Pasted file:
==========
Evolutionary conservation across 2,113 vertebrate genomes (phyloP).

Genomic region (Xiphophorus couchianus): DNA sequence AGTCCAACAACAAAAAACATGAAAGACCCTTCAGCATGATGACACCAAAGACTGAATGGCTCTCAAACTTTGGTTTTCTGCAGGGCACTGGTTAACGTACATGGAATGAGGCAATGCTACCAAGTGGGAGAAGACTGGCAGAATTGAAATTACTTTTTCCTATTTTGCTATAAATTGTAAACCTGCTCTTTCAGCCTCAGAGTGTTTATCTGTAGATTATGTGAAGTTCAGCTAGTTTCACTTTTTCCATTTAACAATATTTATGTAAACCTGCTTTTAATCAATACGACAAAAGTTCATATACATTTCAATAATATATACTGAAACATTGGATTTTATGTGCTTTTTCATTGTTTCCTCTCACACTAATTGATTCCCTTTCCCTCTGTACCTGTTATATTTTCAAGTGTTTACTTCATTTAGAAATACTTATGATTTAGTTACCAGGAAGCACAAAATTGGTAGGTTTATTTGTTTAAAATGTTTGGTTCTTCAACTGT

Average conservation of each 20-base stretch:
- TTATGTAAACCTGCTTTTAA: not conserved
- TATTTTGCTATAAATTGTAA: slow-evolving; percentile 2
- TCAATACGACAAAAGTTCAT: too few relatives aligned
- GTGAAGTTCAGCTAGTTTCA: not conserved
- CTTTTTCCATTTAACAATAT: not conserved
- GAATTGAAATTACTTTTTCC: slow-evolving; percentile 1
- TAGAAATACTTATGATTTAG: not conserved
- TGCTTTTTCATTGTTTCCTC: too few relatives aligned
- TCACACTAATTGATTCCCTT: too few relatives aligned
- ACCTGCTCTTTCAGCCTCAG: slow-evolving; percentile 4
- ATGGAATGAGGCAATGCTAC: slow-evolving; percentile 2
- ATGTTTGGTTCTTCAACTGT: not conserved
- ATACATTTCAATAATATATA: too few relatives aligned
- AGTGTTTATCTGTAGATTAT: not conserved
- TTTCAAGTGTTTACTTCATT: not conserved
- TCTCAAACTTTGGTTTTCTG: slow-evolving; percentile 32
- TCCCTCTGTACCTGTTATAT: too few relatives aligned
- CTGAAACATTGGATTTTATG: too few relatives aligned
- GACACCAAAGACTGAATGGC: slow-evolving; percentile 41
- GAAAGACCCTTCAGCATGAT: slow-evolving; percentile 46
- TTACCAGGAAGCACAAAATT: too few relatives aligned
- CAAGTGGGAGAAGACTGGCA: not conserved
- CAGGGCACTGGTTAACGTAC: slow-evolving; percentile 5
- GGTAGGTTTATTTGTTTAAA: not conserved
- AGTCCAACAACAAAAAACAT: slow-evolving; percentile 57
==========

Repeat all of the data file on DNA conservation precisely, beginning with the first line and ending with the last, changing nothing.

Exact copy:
Evolutionary conservation across 2,113 vertebrate genomes (phyloP).

Genomic region (Xiphophorus couchianus): DNA sequence AGTCCAACAACAAAAAACATGAAAGACCCTTCAGCATGATGACACCAAAGACTGAATGGCTCTCAAACTTTGGTTTTCTGCAGGGCACTGGTTAACGTACATGGAATGAGGCAATGCTACCAAGTGGGAGAAGACTGGCAGAATTGAAATTACTTTTTCCTATTTTGCTATAAATTGTAAACCTGCTCTTTCAGCCTCAGAGTGTTTATCTGTAGATTATGTGAAGTTCAGCTAGTTTCACTTTTTCCATTTAACAATATTTATGTAAACCTGCTTTTAATCAATACGACAAAAGTTCATATACATTTCAATAATATATACTGAAACATTGGATTTTATGTGCTTTTTCATTGTTTCCTCTCACACTAATTGATTCCCTTTCCCTCTGTACCTGTTATATTTTCAAGTGTTTACTTCATTTAGAAATACTTATGATTTAGTTACCAGGAAGCACAAAATTGGTAGGTTTATTTGTTTAAAATGTTTGGTTCTTCAACTGT

Average conservation of each 20-base stretch:
- TTATGTAAACCTGCTTTTAA: not conserved
- TATTTTGCTATAAATTGTAA: slow-evolving; percentile 2
- TCAATACGACAAAAGTTCAT: too few relatives aligned
- GTGAAGTTCAGCTAGTTTCA: not conserved
- CTTTTTCCATTTAACAATAT: not conserved
- GAATTGAAATTACTTTTTCC: slow-evolving; percentile 1
- TAGAAATACTTATGATTTAG: not conserved
- TGCTTTTTCATTGTTTCCTC: too few relatives aligned
- TCACACTAATTGATTCCCTT: too few relatives aligned
- ACCTGCTCTTTCAGCCTCAG: slow-evolving; percentile 4
- ATGGAATGAGGCAATGCTAC: slow-evolving; percentile 2
- ATGTTTGGTTCTTCAACTGT: not conserved
- ATACATTTCAATAATATATA: too few relatives aligned
- AGTGTTTATCTGTAGATTAT: not conserved
- TTTCAAGTGTTTACTTCATT: not conserved
- TCTCAAACTTTGGTTTTCTG: slow-evolving; percentile 32
- TCCCTCTGTACCTGTTATAT: too few relatives aligned
- CTGAAACATTGGATTTTATG: too few relatives aligned
- GACACCAAAGACTGAATGGC: slow-evolving; percentile 41
- GAAAGACCCTTCAGCATGAT: slow-evolving; percentile 46
- TTACCAGGAAGCACAAAATT: too few relatives aligned
- CAAGTGGGAGAAGACTGGCA: not conserved
- CAGGGCACTGGTTAACGTAC: slow-evolving; percentile 5
- GGTAGGTTTATTTGTTTAAA: not conserved
- AGTCCAACAACAAAAAACAT: slow-evolving; percentile 57